The dollar declined for a sixth day against the common European currency, the longest losing streak since April, as investors bet the U.S.'s interest-rate advantage over Europe will narrow amid the housing market slump.
The dollar traded at $1.3844 per euro by 9:05 a.m. in London, little changed on the day, after earlier declining to an all-time low of $1.3878. That compares with the previous low of $1.3852 reached on July 24.
The U.S. currency also slipped to 114.07 yen from 114.27 yesterday, on speculation Japanese investors will trim riskier overseas bond holdings after Prime Minister Shinzo Abe said he will resign.
By Lukanyo Mnyanda (Bloomberg)
U.K. Pound Erases Gains Versus Dollar, Declines Against Euro
Sept. 12 -- The pound erased earlier advances against the dollar and fell versus the euro on speculation interest rates in the U.K. have peaked.
The pound traded at $2.0319 by 9:15 a.m. in London after rising to $2.0360 earlier, and compared with $2.0333 yesterday. Against the euro, the pound fell to 68.14 pence from 68.06 in the previous session.
By Anchalee Worrachate (Bloomberg)
Australia Dollar Rises on Increased Confidence in Global Growth
Sept. 12 -- The Australian dollar rose to the highest in almost a month as signs global economic growth will be sustained gave investors confidence to buy the country's higher-yielding assets.
The currency gained for a second day after U.S. stocks rallied the most this month on evidence consumers are weathering an economic slowdown stemming from losses in subprime mortgages. Australia's dollar was also boosted as metals prices increased on demand from China. Exports of raw materials add about 14 percent to the country's economic growth.
``The Australian dollar has a bit of positive momentum,'' said Greg Gibbs, a currency strategist at ABN Amro Holding NV in Sydney. ``The view at the moment is that global growth will hold together with the strong equity market and strong metals.''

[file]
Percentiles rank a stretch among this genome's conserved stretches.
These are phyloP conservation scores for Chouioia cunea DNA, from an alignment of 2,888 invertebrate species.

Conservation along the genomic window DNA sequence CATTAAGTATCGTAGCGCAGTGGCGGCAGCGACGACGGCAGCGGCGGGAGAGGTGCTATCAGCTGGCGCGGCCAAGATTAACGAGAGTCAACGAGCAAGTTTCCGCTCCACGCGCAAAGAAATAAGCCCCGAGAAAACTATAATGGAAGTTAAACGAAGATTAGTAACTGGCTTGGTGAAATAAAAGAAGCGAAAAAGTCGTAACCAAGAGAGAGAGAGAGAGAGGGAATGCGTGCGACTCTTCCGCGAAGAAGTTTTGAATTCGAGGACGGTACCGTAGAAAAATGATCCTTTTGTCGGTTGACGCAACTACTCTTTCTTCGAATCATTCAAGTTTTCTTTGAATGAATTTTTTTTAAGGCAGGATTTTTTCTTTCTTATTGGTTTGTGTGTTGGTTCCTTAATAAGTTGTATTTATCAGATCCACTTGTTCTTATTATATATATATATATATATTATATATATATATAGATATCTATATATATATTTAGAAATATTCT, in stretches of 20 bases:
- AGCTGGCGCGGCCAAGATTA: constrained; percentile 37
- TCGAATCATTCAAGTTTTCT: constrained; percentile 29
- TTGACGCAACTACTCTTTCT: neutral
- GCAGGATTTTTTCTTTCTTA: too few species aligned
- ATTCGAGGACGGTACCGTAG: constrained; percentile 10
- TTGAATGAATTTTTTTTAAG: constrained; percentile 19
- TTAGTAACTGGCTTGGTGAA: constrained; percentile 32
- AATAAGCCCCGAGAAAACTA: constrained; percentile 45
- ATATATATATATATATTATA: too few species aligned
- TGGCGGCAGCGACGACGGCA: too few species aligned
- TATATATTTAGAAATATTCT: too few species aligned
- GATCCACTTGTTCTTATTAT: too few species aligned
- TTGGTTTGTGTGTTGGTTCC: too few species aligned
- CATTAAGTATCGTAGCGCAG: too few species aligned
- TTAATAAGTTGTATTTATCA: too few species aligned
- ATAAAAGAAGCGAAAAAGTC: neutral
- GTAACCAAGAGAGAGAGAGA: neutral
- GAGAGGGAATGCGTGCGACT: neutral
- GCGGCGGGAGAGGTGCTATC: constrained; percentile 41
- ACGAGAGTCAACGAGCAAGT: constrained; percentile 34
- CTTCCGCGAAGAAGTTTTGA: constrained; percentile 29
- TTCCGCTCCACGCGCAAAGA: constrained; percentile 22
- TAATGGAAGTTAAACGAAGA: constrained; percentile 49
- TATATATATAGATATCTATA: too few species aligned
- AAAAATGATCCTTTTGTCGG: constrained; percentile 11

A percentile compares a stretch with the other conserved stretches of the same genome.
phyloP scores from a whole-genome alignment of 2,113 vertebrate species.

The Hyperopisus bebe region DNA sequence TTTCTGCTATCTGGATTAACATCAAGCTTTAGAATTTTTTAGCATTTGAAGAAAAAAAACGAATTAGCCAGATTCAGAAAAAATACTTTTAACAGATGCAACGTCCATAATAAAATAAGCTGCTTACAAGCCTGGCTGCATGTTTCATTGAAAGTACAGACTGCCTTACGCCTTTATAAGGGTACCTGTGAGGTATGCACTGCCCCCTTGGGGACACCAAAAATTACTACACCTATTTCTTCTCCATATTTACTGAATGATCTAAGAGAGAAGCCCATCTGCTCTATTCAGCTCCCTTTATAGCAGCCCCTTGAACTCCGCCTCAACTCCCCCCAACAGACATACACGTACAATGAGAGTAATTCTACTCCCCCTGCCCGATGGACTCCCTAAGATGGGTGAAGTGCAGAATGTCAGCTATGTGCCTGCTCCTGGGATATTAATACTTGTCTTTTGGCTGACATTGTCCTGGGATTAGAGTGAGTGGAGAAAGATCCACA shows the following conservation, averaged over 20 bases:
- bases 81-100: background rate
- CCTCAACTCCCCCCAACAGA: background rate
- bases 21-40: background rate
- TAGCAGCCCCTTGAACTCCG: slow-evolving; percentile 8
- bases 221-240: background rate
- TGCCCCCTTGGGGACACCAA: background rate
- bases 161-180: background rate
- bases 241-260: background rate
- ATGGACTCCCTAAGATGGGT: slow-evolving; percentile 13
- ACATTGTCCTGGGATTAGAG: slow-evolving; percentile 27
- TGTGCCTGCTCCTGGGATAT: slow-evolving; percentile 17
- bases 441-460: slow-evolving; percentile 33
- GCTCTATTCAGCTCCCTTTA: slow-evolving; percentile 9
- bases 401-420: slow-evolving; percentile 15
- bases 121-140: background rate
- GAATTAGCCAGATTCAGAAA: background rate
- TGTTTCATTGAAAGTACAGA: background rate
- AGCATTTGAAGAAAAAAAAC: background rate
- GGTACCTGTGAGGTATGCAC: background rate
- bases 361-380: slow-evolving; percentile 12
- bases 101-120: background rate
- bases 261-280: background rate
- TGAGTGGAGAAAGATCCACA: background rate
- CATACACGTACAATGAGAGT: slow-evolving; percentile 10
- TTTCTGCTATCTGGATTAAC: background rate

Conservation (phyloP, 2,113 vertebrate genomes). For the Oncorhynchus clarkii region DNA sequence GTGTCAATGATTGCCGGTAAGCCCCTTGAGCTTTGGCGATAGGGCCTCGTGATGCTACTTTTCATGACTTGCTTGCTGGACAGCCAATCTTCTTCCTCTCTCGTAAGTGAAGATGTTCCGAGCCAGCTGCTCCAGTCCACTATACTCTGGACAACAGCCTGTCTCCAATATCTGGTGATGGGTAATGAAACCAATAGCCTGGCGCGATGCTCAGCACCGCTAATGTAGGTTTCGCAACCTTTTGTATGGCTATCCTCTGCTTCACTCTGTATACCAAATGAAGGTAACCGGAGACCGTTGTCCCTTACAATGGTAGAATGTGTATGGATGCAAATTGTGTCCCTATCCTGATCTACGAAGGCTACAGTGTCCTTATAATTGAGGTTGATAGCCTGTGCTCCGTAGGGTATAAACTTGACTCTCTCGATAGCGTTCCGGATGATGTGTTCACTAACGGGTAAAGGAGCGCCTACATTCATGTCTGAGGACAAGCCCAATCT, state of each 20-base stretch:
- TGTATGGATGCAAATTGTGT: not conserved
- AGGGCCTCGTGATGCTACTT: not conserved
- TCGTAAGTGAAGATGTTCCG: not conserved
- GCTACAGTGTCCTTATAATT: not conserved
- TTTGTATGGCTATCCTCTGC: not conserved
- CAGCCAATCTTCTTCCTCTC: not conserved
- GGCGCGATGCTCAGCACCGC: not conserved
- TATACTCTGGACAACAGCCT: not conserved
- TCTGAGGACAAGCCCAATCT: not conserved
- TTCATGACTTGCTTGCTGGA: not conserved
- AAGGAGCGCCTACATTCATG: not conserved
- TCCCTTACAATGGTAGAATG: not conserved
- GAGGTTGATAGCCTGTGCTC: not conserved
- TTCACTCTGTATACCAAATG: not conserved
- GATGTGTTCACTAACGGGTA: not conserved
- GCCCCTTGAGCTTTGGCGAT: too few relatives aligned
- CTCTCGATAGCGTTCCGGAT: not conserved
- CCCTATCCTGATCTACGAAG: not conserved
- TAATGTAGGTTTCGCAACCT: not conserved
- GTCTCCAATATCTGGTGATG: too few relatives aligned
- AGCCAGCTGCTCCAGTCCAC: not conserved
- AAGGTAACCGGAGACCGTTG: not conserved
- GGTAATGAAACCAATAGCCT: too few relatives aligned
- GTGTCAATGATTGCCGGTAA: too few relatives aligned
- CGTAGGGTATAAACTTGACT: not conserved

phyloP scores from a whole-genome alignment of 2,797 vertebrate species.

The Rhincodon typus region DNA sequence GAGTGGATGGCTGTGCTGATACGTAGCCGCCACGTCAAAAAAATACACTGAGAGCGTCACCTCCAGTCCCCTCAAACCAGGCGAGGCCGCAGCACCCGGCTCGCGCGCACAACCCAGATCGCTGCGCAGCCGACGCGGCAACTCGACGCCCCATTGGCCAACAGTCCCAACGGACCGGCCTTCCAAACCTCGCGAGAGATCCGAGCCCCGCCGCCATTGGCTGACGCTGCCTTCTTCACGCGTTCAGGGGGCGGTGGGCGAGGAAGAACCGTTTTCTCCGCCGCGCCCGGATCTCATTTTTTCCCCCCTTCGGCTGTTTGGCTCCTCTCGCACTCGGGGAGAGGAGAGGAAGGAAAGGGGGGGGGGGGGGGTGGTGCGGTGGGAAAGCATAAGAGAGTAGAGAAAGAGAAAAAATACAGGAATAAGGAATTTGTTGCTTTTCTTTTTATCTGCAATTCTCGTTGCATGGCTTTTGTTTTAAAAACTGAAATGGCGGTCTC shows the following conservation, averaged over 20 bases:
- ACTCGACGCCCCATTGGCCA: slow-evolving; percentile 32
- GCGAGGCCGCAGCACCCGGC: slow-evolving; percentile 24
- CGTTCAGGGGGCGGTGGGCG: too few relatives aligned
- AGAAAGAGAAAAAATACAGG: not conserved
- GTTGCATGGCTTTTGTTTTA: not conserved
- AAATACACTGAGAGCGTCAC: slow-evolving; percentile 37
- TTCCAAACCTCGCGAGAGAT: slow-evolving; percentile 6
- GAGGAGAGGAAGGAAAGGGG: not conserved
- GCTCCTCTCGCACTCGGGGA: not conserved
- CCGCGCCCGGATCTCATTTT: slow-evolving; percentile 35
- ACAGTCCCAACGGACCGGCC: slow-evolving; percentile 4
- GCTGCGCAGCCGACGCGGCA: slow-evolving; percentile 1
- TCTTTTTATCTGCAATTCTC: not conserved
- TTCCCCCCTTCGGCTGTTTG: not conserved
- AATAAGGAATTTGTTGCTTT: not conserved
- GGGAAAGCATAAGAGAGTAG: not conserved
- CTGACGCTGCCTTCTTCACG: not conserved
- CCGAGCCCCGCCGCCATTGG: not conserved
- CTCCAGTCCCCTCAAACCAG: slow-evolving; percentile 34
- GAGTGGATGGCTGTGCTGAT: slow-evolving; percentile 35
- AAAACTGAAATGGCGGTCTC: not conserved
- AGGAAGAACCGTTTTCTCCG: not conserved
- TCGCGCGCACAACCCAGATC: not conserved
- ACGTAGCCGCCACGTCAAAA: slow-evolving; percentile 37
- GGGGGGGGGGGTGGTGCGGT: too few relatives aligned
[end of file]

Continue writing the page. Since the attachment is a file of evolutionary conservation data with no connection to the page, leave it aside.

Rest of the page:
The Australian dollar advanced 0.7 percent to 83.28 U.S. cents at 11:15 a.m. in Sydney from 82.68 cents late in Asia yesterday, and may reach 84 cents today, Gibbs said.
The local dollar climbed against 15 of its 16 most-active currencies from yesterday, rising the most versus the yen to buy 95.11 from 93.86 yen. Only New Zealand's dollar, another so- called commodity currency, gained by more.
Gibbs said Australia's dollar had also been supported by a weaker U.S. dollar, which has fallen against 12 of its 16 most traded counterparts this month as investors have raised bets the Federal Reserve will cut interest rates.
Australia's dollar benefited after the Standard & Poor's 500 Index added 1.4 percent in New York yesterday, as General Motors Corp. said demand is strong enough to charge more for cars. The region's stocks followed, with the Morgan Stanley Capital International Asia-Pacific Index of shares advancing 0.6 percent. Australian shares gained for a second day.
The London Metal Exchange Index, which tracks futures contracts of six metals including copper and aluminum, strengthened 3.2 percent yesterday, the biggest jump since April. Australia's dollar has increased more than 50 percent over the past five years, as the LME index more than tripled.
The Reserve Bank of Australia last week kept its interest- rate at an 11-year high of 6.5 percent. That compares with the 5.25 percent U.S. cost of borrowing and Japan's benchmark rate of 0.5 percent, which is the lowest in the industrialized world.
Australia's government two-year benchmark bonds yield 2.32 percentage points more than similar-maturity Treasuries, close to the almost three-year high of 2.43 percentage points spread reached Sept. 7. The premium over Japan's two-year notes is 5.46 percentage points, after reaching an almost 5-month high 5.51 percentage points late last week.